I bet you are offended.
Offended that I would question the amount you care about such serious subjects.
Racism and sexism are both six-letter words. Words we react to when they are brought up. Powerful words that are only used in the most serious of circumstances and events.
Another six letter word: apathy.
Think about why you clicked on this article.
It was the title. Intentionally phrased to incite a reaction. Because reacting is something we have become very good at.
We are reactive, not proactive. We put forth effort after tragedies or traumatic events that require us to confront them. This culture of apathy isn’t just a Lehigh problem.
We talk about gun violence after a mass shooting, and then forget. We talk about sexual assault after a case like Brock Turner’s, and then forget. We talk about abuse after a prominent figure speaks out, and then forget.
The “thoughts and prayers” following the tragedies in Las Vegas and Puerto Rico will quickly become last week’s news.
Our country’s cycle of apathy is echoed right here at this university.
A hateful and racially-charged incident occurred at a registered fraternity party earlier this semester.
After the investigation concludes and reveals more details, our campus will react negatively, as if on cue. We will address what happened. We will denounce racism. We will say things like, “How could this happen on our campus?”
Discussion of campus-wide culture issues will arise. There will be conversation about being inclusive and accepting. There will be calls for action.
Then, we will forget. Until the next incident occurs.
Our generation has been criticized for not caring. Seventy percent of Americans call our generation selfish. They think we scroll on our phones, oblivious to what’s around us.
“Too lazy, self-absorbed and entitled,” they say.
I like to think this is not true. Well, not completely.
Gun violence, mental health, terminal disease, financial struggle, sexual assault, addiction, deportation, abuse. Any other serious topic you can think of — it affects someone at this university.
As students, we know these are real issues. We do care. We just don’t show it or act on it nearly enough until people need it most.
In our daily lives, we ignore that these issues exist. We only acknowledge them with widely-ignored campus discussions and poorly-attended philanthropic events that produce no tangible outcomes or change in our apathetic culture.
It doesn’t matter how many flyers, Facebook posts or Lehigh emails we read. The reality remains the same. Attending these types of events isn’t the “cool” thing to do.
For a school that fills basements until we can’t move, we sure leave a lot of empty seats at campus events, regardless of how good or moral the cause is. Showing we care about things of substance isn’t prioritized until something controversial or emotional happens.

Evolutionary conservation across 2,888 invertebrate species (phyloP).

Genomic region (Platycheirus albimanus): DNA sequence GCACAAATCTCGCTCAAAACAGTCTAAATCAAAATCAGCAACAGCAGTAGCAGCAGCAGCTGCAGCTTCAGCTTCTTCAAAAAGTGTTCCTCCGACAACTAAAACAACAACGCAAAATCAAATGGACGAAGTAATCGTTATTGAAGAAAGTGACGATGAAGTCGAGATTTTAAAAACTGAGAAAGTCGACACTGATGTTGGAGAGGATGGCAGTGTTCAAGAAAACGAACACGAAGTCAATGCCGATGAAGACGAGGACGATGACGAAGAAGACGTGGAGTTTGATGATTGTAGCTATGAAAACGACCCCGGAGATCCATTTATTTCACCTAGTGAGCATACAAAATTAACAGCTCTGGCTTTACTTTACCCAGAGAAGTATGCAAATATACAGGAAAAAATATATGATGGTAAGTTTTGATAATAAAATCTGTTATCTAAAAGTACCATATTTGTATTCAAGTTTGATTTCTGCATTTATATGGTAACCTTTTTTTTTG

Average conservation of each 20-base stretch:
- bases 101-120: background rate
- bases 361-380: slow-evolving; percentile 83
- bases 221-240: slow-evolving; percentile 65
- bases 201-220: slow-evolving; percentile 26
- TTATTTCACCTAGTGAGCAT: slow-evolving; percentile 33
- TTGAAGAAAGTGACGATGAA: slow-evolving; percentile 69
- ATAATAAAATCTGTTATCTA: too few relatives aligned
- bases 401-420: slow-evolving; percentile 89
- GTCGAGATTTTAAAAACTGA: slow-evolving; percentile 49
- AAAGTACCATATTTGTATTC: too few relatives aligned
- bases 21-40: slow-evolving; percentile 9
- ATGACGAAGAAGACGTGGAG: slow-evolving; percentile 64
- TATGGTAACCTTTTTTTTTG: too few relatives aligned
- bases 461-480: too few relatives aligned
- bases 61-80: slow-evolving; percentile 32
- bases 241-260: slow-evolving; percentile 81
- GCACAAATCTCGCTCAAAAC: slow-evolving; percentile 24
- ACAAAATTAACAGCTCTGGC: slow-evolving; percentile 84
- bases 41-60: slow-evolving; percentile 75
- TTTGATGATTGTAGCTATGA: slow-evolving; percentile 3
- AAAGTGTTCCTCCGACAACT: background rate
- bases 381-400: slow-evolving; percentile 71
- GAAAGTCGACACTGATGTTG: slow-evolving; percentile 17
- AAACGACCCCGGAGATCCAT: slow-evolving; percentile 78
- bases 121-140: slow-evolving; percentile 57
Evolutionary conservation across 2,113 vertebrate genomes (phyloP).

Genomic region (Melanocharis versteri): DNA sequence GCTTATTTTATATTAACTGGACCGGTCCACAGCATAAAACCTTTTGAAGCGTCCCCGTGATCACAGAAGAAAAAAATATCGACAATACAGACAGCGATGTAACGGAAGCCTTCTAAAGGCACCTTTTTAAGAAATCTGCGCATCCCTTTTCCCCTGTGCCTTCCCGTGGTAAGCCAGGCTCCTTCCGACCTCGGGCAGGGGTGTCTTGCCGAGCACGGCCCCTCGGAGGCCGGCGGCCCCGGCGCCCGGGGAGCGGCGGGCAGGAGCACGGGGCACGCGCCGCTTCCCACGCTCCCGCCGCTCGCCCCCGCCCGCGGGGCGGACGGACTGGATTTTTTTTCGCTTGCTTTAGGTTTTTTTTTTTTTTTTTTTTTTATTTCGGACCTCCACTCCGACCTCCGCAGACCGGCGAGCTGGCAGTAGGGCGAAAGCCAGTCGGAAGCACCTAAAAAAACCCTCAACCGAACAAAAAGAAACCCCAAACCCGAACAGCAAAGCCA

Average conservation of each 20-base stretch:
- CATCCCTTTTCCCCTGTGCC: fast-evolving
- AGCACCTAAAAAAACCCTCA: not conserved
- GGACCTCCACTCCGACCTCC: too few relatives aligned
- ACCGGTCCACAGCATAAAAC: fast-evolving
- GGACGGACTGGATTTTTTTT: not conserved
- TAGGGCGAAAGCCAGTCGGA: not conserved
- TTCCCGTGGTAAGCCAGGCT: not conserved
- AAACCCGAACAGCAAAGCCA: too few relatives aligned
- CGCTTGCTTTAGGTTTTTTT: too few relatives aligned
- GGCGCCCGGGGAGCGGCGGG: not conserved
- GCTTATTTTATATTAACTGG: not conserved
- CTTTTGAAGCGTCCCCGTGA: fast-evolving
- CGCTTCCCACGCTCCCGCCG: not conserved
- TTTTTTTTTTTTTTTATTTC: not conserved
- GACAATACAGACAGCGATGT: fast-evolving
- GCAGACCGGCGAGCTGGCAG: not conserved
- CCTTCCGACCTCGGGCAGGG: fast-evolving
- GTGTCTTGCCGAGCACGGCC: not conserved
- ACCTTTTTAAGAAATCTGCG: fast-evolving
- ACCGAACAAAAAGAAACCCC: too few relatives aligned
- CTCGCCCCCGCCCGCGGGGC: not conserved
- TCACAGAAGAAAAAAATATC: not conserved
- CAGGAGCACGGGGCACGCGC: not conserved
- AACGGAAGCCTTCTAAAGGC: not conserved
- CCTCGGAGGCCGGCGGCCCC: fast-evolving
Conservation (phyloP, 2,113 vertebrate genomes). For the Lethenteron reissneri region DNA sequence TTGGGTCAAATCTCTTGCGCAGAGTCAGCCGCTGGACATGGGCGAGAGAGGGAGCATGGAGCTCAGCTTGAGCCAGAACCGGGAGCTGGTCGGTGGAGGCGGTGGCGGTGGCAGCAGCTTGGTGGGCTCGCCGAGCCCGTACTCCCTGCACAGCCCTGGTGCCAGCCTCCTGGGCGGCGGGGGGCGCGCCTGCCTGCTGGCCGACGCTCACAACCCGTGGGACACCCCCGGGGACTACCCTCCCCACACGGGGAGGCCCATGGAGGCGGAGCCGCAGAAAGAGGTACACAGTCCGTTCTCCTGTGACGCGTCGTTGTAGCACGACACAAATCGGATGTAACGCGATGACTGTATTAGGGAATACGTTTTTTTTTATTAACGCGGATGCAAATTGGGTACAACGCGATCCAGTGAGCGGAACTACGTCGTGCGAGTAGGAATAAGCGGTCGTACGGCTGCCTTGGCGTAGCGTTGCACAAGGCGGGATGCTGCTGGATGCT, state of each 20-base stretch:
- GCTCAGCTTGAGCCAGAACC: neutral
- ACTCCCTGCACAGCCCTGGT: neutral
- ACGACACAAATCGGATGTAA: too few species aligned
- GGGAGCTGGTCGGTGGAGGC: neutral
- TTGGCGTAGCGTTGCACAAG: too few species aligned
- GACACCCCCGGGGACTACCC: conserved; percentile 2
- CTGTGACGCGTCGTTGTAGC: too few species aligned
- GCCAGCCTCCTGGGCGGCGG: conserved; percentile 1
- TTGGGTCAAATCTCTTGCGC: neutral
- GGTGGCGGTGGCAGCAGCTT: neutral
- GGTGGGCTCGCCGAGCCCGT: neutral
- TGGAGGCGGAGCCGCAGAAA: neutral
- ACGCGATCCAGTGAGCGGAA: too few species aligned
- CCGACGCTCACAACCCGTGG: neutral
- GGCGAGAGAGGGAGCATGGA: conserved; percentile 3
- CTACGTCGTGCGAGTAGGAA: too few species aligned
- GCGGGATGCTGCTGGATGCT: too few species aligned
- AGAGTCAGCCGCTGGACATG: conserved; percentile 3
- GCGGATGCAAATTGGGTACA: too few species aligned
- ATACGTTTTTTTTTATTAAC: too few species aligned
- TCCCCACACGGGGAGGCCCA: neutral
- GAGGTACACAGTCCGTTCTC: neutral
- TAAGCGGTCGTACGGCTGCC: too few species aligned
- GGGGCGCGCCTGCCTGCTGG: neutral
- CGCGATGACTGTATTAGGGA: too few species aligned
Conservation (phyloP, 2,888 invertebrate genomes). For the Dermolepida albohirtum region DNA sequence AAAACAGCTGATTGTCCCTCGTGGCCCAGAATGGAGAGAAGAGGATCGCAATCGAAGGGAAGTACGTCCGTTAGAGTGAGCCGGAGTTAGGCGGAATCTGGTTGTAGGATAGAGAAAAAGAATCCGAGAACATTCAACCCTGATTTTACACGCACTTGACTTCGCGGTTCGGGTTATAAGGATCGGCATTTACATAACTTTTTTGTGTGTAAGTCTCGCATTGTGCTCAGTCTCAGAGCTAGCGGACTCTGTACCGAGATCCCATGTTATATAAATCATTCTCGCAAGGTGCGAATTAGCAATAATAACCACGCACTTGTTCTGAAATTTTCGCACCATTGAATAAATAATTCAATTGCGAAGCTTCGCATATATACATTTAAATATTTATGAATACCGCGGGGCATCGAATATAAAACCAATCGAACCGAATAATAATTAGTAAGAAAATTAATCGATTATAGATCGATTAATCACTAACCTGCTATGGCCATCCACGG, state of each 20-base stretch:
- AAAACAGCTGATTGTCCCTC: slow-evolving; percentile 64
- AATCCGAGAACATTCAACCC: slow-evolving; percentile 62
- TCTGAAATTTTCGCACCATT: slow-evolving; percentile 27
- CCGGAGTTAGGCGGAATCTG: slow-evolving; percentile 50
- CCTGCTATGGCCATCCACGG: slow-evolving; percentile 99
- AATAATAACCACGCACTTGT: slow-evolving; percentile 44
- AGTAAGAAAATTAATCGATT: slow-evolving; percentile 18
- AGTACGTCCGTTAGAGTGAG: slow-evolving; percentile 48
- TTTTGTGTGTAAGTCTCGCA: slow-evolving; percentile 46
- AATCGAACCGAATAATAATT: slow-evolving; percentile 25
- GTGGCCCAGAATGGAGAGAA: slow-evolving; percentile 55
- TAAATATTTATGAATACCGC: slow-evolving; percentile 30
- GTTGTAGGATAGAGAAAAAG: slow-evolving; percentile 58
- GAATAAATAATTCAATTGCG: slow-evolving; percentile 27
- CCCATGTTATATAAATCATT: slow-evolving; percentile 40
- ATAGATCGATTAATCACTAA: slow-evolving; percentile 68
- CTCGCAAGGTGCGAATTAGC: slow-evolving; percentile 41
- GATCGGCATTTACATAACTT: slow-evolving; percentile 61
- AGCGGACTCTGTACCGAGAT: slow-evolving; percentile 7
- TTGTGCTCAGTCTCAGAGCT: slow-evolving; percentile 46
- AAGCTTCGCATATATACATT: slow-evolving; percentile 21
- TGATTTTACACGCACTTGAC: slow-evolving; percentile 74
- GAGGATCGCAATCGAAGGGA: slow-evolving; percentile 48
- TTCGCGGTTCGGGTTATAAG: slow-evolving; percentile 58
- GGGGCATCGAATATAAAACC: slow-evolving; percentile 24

A few weeks ago, students shared deeply personal stories at the Dear World event at Lehigh. The stories were emotional, empowering and thought-provoking. We looked at the photos, listened to the stories and reacted.
We literally had to view images of people’s experiences, struggles and vulnerabilities to finally acknowledge them and start a conversation.
We got lucky. Most events aren’t nearly as planned or uplifting as Dear World. And sadly, usually only tragedies elicit a response.
Why does it take a cancer death in the Lehigh community for students to attend Relay for Life?
Why does it take the Umoja incident for people to speak out against racial discrimination?
We only talk about mental health after we find out a friend has been diagnosed. We only discuss safety after student hospitalizations. We only think mindfully about sexual identities after finding out a classmate is transgender.
Why do we decide to show we care after it’s too late?
I’m not writing this to tell you I care more than you do. I’m writing this because I’m no different.
In one week, our campus is hosting Dance Marathon.
I’ll admit it. I’ll be at the Hunt horse race, paying a ridiculous amount of money to drink in the middle of a field in New Jersey where I probably won’t see a single horse. I won’t be attending the fun, activity-filled event that fundraises for our local Children’s Miracle Network Hospital.
Nobody in my family has a child with a terminal illness. I don’t have a personal relationship to the cause. It’s not that I don’t care, it’s that there is nothing pushing me to go with the more noble choice.
Apathy. I have it. Our campus has it. Our country has it.
So, what is the solution?
I’m not going to preach to you to get more involved on campus. I won’t try to persuade you to attend more campus events. It’s not my place to tell you to do something more meaningful than hanging out with friends at Molly’s.
The point of this isn’t to guilt you into caring more. You’re not required to attend every one of these events to be a good person. You don’t have to drastically change your life to be more compassionate.
But the lack of apathy ingrained in our campus isn’t going to change overnight. We’ve shown we will act only after we are given a reason to care.
Start the conversation. Get past base-level questions like, “How was your weekend?” answered with base-level answers like, “Great, how was yours?”
Ask a friend what matters to them. Ask what they are passionate about. Learn what they care about and why.
Because when we begin to find out what someone else cares about, we might start to care too.
Annie Henry, ’18 is an associate photo editor and reporter for The Brown and White. She can be reached at email@example.com.